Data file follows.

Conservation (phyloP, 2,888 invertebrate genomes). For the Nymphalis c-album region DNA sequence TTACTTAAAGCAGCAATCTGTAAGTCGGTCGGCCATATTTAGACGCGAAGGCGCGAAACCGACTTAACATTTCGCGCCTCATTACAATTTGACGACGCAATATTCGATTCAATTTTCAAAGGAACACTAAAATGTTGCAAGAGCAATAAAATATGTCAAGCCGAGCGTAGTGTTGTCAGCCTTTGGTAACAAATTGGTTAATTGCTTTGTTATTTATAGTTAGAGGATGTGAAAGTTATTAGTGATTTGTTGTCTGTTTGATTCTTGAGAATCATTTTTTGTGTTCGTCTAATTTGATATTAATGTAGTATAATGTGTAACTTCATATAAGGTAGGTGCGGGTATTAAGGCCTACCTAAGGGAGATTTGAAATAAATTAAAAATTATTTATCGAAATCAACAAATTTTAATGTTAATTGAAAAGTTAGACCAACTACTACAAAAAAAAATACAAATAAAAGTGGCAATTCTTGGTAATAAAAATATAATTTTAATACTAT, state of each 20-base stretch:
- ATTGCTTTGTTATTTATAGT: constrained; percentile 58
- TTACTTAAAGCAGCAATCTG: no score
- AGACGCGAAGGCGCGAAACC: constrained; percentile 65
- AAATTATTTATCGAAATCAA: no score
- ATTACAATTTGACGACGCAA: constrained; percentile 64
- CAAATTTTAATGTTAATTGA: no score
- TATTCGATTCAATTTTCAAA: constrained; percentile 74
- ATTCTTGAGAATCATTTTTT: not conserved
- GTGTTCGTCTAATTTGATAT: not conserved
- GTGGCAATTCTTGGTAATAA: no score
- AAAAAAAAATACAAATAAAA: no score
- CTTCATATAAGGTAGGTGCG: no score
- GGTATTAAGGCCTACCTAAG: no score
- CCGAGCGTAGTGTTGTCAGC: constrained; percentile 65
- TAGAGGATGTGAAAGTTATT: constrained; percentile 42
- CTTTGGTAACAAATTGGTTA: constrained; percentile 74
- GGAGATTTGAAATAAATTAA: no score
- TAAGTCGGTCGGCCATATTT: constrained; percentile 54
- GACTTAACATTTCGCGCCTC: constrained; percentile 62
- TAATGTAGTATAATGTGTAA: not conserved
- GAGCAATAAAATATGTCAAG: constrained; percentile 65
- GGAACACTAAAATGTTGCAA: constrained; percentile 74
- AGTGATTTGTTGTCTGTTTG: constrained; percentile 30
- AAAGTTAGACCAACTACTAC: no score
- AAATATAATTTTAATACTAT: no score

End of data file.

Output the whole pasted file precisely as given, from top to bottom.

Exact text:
Conservation (phyloP, 2,888 invertebrate genomes). For the Nymphalis c-album region DNA sequence TTACTTAAAGCAGCAATCTGTAAGTCGGTCGGCCATATTTAGACGCGAAGGCGCGAAACCGACTTAACATTTCGCGCCTCATTACAATTTGACGACGCAATATTCGATTCAATTTTCAAAGGAACACTAAAATGTTGCAAGAGCAATAAAATATGTCAAGCCGAGCGTAGTGTTGTCAGCCTTTGGTAACAAATTGGTTAATTGCTTTGTTATTTATAGTTAGAGGATGTGAAAGTTATTAGTGATTTGTTGTCTGTTTGATTCTTGAGAATCATTTTTTGTGTTCGTCTAATTTGATATTAATGTAGTATAATGTGTAACTTCATATAAGGTAGGTGCGGGTATTAAGGCCTACCTAAGGGAGATTTGAAATAAATTAAAAATTATTTATCGAAATCAACAAATTTTAATGTTAATTGAAAAGTTAGACCAACTACTACAAAAAAAAATACAAATAAAAGTGGCAATTCTTGGTAATAAAAATATAATTTTAATACTAT, state of each 20-base stretch:
- ATTGCTTTGTTATTTATAGT: constrained; percentile 58
- TTACTTAAAGCAGCAATCTG: no score
- AGACGCGAAGGCGCGAAACC: constrained; percentile 65
- AAATTATTTATCGAAATCAA: no score
- ATTACAATTTGACGACGCAA: constrained; percentile 64
- CAAATTTTAATGTTAATTGA: no score
- TATTCGATTCAATTTTCAAA: constrained; percentile 74
- ATTCTTGAGAATCATTTTTT: not conserved
- GTGTTCGTCTAATTTGATAT: not conserved
- GTGGCAATTCTTGGTAATAA: no score
- AAAAAAAAATACAAATAAAA: no score
- CTTCATATAAGGTAGGTGCG: no score
- GGTATTAAGGCCTACCTAAG: no score
- CCGAGCGTAGTGTTGTCAGC: constrained; percentile 65
- TAGAGGATGTGAAAGTTATT: constrained; percentile 42
- CTTTGGTAACAAATTGGTTA: constrained; percentile 74
- GGAGATTTGAAATAAATTAA: no score
- TAAGTCGGTCGGCCATATTT: constrained; percentile 54
- GACTTAACATTTCGCGCCTC: constrained; percentile 62
- TAATGTAGTATAATGTGTAA: not conserved
- GAGCAATAAAATATGTCAAG: constrained; percentile 65
- GGAACACTAAAATGTTGCAA: constrained; percentile 74
- AGTGATTTGTTGTCTGTTTG: constrained; percentile 30
- AAAGTTAGACCAACTACTAC: no score
- AAATATAATTTTAATACTAT: no score